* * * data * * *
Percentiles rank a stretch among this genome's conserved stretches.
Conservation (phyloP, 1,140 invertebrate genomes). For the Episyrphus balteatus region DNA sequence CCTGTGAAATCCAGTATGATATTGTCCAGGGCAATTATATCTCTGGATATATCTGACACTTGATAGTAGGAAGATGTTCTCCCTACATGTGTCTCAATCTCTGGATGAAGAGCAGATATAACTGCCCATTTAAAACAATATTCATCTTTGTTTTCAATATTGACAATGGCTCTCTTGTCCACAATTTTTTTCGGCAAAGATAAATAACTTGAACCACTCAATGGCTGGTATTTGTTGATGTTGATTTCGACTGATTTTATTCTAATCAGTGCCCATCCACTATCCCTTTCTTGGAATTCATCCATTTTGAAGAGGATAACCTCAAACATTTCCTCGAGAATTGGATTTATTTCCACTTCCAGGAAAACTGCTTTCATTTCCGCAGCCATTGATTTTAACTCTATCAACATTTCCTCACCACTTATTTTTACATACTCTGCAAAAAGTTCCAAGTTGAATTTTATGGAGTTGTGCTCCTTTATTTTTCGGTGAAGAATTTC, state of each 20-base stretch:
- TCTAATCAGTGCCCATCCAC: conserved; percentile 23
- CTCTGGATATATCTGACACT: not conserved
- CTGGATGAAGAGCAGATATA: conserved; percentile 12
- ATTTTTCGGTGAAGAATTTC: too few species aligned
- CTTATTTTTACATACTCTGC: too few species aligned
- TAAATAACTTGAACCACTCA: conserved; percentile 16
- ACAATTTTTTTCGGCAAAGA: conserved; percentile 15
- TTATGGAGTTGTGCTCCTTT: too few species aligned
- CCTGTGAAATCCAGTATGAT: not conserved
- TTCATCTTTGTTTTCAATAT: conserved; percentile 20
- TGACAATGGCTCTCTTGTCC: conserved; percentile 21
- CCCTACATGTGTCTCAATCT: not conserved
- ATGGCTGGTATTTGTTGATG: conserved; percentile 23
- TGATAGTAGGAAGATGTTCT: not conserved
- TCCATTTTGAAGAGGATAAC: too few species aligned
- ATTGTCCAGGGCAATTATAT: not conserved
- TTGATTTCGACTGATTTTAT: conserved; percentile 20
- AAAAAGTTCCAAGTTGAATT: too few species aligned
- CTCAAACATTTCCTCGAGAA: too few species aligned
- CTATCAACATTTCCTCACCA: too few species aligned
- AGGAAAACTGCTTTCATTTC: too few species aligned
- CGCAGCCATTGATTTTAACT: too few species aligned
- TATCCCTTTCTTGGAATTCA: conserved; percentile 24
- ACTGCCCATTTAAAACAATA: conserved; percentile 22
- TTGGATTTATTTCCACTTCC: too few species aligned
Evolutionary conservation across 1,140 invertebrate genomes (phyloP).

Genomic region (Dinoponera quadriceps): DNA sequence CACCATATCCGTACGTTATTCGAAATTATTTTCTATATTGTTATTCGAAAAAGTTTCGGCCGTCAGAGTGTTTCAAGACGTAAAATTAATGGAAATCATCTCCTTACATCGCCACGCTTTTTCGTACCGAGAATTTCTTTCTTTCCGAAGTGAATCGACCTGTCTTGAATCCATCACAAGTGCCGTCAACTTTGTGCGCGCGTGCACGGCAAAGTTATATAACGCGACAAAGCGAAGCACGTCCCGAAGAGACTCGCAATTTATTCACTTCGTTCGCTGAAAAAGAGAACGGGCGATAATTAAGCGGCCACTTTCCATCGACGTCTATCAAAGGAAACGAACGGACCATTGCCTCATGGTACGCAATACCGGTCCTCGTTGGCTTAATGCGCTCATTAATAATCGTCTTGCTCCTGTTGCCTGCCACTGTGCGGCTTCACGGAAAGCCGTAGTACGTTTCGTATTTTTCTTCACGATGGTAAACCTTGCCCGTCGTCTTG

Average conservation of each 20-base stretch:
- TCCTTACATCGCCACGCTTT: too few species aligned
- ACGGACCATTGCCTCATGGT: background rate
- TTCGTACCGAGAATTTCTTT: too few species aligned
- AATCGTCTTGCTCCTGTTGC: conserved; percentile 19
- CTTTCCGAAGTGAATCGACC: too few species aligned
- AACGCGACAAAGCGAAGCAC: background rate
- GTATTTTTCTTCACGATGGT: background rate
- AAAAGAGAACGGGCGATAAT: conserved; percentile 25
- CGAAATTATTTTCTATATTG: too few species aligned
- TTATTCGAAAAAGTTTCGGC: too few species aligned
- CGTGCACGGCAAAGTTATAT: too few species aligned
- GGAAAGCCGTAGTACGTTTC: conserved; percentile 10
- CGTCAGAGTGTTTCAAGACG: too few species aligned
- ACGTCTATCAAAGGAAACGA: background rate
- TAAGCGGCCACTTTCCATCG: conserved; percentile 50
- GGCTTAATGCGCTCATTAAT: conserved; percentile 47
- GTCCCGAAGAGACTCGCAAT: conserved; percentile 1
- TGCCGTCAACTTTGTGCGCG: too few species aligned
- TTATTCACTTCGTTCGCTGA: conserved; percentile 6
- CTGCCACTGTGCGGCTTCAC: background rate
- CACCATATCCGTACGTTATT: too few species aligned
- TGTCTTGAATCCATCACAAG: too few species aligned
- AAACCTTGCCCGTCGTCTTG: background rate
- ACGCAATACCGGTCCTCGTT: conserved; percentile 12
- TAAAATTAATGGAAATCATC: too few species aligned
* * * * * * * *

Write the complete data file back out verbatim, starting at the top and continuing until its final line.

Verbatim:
Percentiles rank a stretch among this genome's conserved stretches.
Conservation (phyloP, 1,140 invertebrate genomes). For the Episyrphus balteatus region DNA sequence CCTGTGAAATCCAGTATGATATTGTCCAGGGCAATTATATCTCTGGATATATCTGACACTTGATAGTAGGAAGATGTTCTCCCTACATGTGTCTCAATCTCTGGATGAAGAGCAGATATAACTGCCCATTTAAAACAATATTCATCTTTGTTTTCAATATTGACAATGGCTCTCTTGTCCACAATTTTTTTCGGCAAAGATAAATAACTTGAACCACTCAATGGCTGGTATTTGTTGATGTTGATTTCGACTGATTTTATTCTAATCAGTGCCCATCCACTATCCCTTTCTTGGAATTCATCCATTTTGAAGAGGATAACCTCAAACATTTCCTCGAGAATTGGATTTATTTCCACTTCCAGGAAAACTGCTTTCATTTCCGCAGCCATTGATTTTAACTCTATCAACATTTCCTCACCACTTATTTTTACATACTCTGCAAAAAGTTCCAAGTTGAATTTTATGGAGTTGTGCTCCTTTATTTTTCGGTGAAGAATTTC, state of each 20-base stretch:
- TCTAATCAGTGCCCATCCAC: conserved; percentile 23
- CTCTGGATATATCTGACACT: not conserved
- CTGGATGAAGAGCAGATATA: conserved; percentile 12
- ATTTTTCGGTGAAGAATTTC: too few species aligned
- CTTATTTTTACATACTCTGC: too few species aligned
- TAAATAACTTGAACCACTCA: conserved; percentile 16
- ACAATTTTTTTCGGCAAAGA: conserved; percentile 15
- TTATGGAGTTGTGCTCCTTT: too few species aligned
- CCTGTGAAATCCAGTATGAT: not conserved
- TTCATCTTTGTTTTCAATAT: conserved; percentile 20
- TGACAATGGCTCTCTTGTCC: conserved; percentile 21
- CCCTACATGTGTCTCAATCT: not conserved
- ATGGCTGGTATTTGTTGATG: conserved; percentile 23
- TGATAGTAGGAAGATGTTCT: not conserved
- TCCATTTTGAAGAGGATAAC: too few species aligned
- ATTGTCCAGGGCAATTATAT: not conserved
- TTGATTTCGACTGATTTTAT: conserved; percentile 20
- AAAAAGTTCCAAGTTGAATT: too few species aligned
- CTCAAACATTTCCTCGAGAA: too few species aligned
- CTATCAACATTTCCTCACCA: too few species aligned
- AGGAAAACTGCTTTCATTTC: too few species aligned
- CGCAGCCATTGATTTTAACT: too few species aligned
- TATCCCTTTCTTGGAATTCA: conserved; percentile 24
- ACTGCCCATTTAAAACAATA: conserved; percentile 22
- TTGGATTTATTTCCACTTCC: too few species aligned
Evolutionary conservation across 1,140 invertebrate genomes (phyloP).

Genomic region (Dinoponera quadriceps): DNA sequence CACCATATCCGTACGTTATTCGAAATTATTTTCTATATTGTTATTCGAAAAAGTTTCGGCCGTCAGAGTGTTTCAAGACGTAAAATTAATGGAAATCATCTCCTTACATCGCCACGCTTTTTCGTACCGAGAATTTCTTTCTTTCCGAAGTGAATCGACCTGTCTTGAATCCATCACAAGTGCCGTCAACTTTGTGCGCGCGTGCACGGCAAAGTTATATAACGCGACAAAGCGAAGCACGTCCCGAAGAGACTCGCAATTTATTCACTTCGTTCGCTGAAAAAGAGAACGGGCGATAATTAAGCGGCCACTTTCCATCGACGTCTATCAAAGGAAACGAACGGACCATTGCCTCATGGTACGCAATACCGGTCCTCGTTGGCTTAATGCGCTCATTAATAATCGTCTTGCTCCTGTTGCCTGCCACTGTGCGGCTTCACGGAAAGCCGTAGTACGTTTCGTATTTTTCTTCACGATGGTAAACCTTGCCCGTCGTCTTG

Average conservation of each 20-base stretch:
- TCCTTACATCGCCACGCTTT: too few species aligned
- ACGGACCATTGCCTCATGGT: background rate
- TTCGTACCGAGAATTTCTTT: too few species aligned
- AATCGTCTTGCTCCTGTTGC: conserved; percentile 19
- CTTTCCGAAGTGAATCGACC: too few species aligned
- AACGCGACAAAGCGAAGCAC: background rate
- GTATTTTTCTTCACGATGGT: background rate
- AAAAGAGAACGGGCGATAAT: conserved; percentile 25
- CGAAATTATTTTCTATATTG: too few species aligned
- TTATTCGAAAAAGTTTCGGC: too few species aligned
- CGTGCACGGCAAAGTTATAT: too few species aligned
- GGAAAGCCGTAGTACGTTTC: conserved; percentile 10
- CGTCAGAGTGTTTCAAGACG: too few species aligned
- ACGTCTATCAAAGGAAACGA: background rate
- TAAGCGGCCACTTTCCATCG: conserved; percentile 50
- GGCTTAATGCGCTCATTAAT: conserved; percentile 47
- GTCCCGAAGAGACTCGCAAT: conserved; percentile 1
- TGCCGTCAACTTTGTGCGCG: too few species aligned
- TTATTCACTTCGTTCGCTGA: conserved; percentile 6
- CTGCCACTGTGCGGCTTCAC: background rate
- CACCATATCCGTACGTTATT: too few species aligned
- TGTCTTGAATCCATCACAAG: too few species aligned
- AAACCTTGCCCGTCGTCTTG: background rate
- ACGCAATACCGGTCCTCGTT: conserved; percentile 12
- TAAAATTAATGGAAATCATC: too few species aligned